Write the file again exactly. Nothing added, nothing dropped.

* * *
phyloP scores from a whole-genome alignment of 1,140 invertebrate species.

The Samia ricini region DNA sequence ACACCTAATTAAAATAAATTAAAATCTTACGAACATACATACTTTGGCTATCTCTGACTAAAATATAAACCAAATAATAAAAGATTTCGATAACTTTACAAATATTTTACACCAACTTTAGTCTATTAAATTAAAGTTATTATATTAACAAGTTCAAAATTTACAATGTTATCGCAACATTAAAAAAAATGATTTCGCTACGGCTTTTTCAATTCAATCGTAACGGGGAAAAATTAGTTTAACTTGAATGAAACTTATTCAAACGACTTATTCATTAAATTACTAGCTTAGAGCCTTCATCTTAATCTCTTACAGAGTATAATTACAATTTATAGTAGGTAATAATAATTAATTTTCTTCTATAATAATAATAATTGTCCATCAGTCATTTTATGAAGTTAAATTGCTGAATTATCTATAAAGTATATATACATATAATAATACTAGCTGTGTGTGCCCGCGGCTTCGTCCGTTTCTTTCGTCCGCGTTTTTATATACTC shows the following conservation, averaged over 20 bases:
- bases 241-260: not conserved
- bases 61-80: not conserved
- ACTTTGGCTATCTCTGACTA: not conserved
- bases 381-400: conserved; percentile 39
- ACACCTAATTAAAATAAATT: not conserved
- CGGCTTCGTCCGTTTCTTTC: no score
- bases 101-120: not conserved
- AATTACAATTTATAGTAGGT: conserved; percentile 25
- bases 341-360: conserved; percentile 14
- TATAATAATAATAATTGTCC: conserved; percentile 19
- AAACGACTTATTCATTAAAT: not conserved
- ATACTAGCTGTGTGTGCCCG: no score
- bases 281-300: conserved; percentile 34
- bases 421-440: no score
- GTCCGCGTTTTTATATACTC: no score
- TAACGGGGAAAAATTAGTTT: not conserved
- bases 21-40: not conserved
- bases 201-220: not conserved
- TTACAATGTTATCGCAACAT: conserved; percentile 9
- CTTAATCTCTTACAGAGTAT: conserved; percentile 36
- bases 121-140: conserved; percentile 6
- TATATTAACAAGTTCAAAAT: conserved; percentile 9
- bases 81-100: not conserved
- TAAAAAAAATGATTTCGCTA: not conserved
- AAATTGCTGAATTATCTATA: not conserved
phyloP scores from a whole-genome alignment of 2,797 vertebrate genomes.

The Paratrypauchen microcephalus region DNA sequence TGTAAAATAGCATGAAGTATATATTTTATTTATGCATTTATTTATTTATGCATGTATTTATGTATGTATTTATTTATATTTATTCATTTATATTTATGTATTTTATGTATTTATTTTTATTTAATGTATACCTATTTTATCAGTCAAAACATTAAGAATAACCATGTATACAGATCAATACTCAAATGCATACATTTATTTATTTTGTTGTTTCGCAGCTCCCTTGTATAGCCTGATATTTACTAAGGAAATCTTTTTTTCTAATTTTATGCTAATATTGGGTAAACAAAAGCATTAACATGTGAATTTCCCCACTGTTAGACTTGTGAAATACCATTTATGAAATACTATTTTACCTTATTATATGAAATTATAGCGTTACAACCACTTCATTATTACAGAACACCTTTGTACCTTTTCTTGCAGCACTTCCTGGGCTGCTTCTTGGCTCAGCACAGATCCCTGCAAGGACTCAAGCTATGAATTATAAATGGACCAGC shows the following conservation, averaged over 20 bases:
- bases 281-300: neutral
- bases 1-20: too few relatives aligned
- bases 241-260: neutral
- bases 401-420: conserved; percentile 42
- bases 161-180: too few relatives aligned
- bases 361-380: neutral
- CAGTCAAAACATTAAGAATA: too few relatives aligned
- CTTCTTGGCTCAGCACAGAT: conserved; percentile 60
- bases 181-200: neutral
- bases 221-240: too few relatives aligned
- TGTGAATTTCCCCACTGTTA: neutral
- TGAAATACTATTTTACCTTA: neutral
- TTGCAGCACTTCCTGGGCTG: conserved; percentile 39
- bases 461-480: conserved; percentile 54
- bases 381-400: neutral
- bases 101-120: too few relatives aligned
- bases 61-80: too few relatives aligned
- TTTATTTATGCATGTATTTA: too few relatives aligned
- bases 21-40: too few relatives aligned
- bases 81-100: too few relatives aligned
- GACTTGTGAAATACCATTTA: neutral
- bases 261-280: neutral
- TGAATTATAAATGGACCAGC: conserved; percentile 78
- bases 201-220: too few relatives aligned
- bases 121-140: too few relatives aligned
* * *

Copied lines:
phyloP scores from a whole-genome alignment of 1,140 invertebrate species.

The Samia ricini region DNA sequence ACACCTAATTAAAATAAATTAAAATCTTACGAACATACATACTTTGGCTATCTCTGACTAAAATATAAACCAAATAATAAAAGATTTCGATAACTTTACAAATATTTTACACCAACTTTAGTCTATTAAATTAAAGTTATTATATTAACAAGTTCAAAATTTACAATGTTATCGCAACATTAAAAAAAATGATTTCGCTACGGCTTTTTCAATTCAATCGTAACGGGGAAAAATTAGTTTAACTTGAATGAAACTTATTCAAACGACTTATTCATTAAATTACTAGCTTAGAGCCTTCATCTTAATCTCTTACAGAGTATAATTACAATTTATAGTAGGTAATAATAATTAATTTTCTTCTATAATAATAATAATTGTCCATCAGTCATTTTATGAAGTTAAATTGCTGAATTATCTATAAAGTATATATACATATAATAATACTAGCTGTGTGTGCCCGCGGCTTCGTCCGTTTCTTTCGTCCGCGTTTTTATATACTC shows the following conservation, averaged over 20 bases:
- bases 241-260: not conserved
- bases 61-80: not conserved
- ACTTTGGCTATCTCTGACTA: not conserved
- bases 381-400: conserved; percentile 39
- ACACCTAATTAAAATAAATT: not conserved
- CGGCTTCGTCCGTTTCTTTC: no score
- bases 101-120: not conserved
- AATTACAATTTATAGTAGGT: conserved; percentile 25
- bases 341-360: conserved; percentile 14
- TATAATAATAATAATTGTCC: conserved; percentile 19
- AAACGACTTATTCATTAAAT: not conserved
- ATACTAGCTGTGTGTGCCCG: no score
- bases 281-300: conserved; percentile 34
- bases 421-440: no score
- GTCCGCGTTTTTATATACTC: no score
- TAACGGGGAAAAATTAGTTT: not conserved
- bases 21-40: not conserved
- bases 201-220: not conserved
- TTACAATGTTATCGCAACAT: conserved; percentile 9
- CTTAATCTCTTACAGAGTAT: conserved; percentile 36
- bases 121-140: conserved; percentile 6
- TATATTAACAAGTTCAAAAT: conserved; percentile 9
- bases 81-100: not conserved
- TAAAAAAAATGATTTCGCTA: not conserved
- AAATTGCTGAATTATCTATA: not conserved
phyloP scores from a whole-genome alignment of 2,797 vertebrate genomes.

The Paratrypauchen microcephalus region DNA sequence TGTAAAATAGCATGAAGTATATATTTTATTTATGCATTTATTTATTTATGCATGTATTTATGTATGTATTTATTTATATTTATTCATTTATATTTATGTATTTTATGTATTTATTTTTATTTAATGTATACCTATTTTATCAGTCAAAACATTAAGAATAACCATGTATACAGATCAATACTCAAATGCATACATTTATTTATTTTGTTGTTTCGCAGCTCCCTTGTATAGCCTGATATTTACTAAGGAAATCTTTTTTTCTAATTTTATGCTAATATTGGGTAAACAAAAGCATTAACATGTGAATTTCCCCACTGTTAGACTTGTGAAATACCATTTATGAAATACTATTTTACCTTATTATATGAAATTATAGCGTTACAACCACTTCATTATTACAGAACACCTTTGTACCTTTTCTTGCAGCACTTCCTGGGCTGCTTCTTGGCTCAGCACAGATCCCTGCAAGGACTCAAGCTATGAATTATAAATGGACCAGC shows the following conservation, averaged over 20 bases:
- bases 281-300: neutral
- bases 1-20: too few relatives aligned
- bases 241-260: neutral
- bases 401-420: conserved; percentile 42
- bases 161-180: too few relatives aligned
- bases 361-380: neutral
- CAGTCAAAACATTAAGAATA: too few relatives aligned
- CTTCTTGGCTCAGCACAGAT: conserved; percentile 60
- bases 181-200: neutral
- bases 221-240: too few relatives aligned
- TGTGAATTTCCCCACTGTTA: neutral
- TGAAATACTATTTTACCTTA: neutral
- TTGCAGCACTTCCTGGGCTG: conserved; percentile 39
- bases 461-480: conserved; percentile 54
- bases 381-400: neutral
- bases 101-120: too few relatives aligned
- bases 61-80: too few relatives aligned
- TTTATTTATGCATGTATTTA: too few relatives aligned
- bases 21-40: too few relatives aligned
- bases 81-100: too few relatives aligned
- GACTTGTGAAATACCATTTA: neutral
- bases 261-280: neutral
- TGAATTATAAATGGACCAGC: conserved; percentile 78
- bases 201-220: too few relatives aligned
- bases 121-140: too few relatives aligned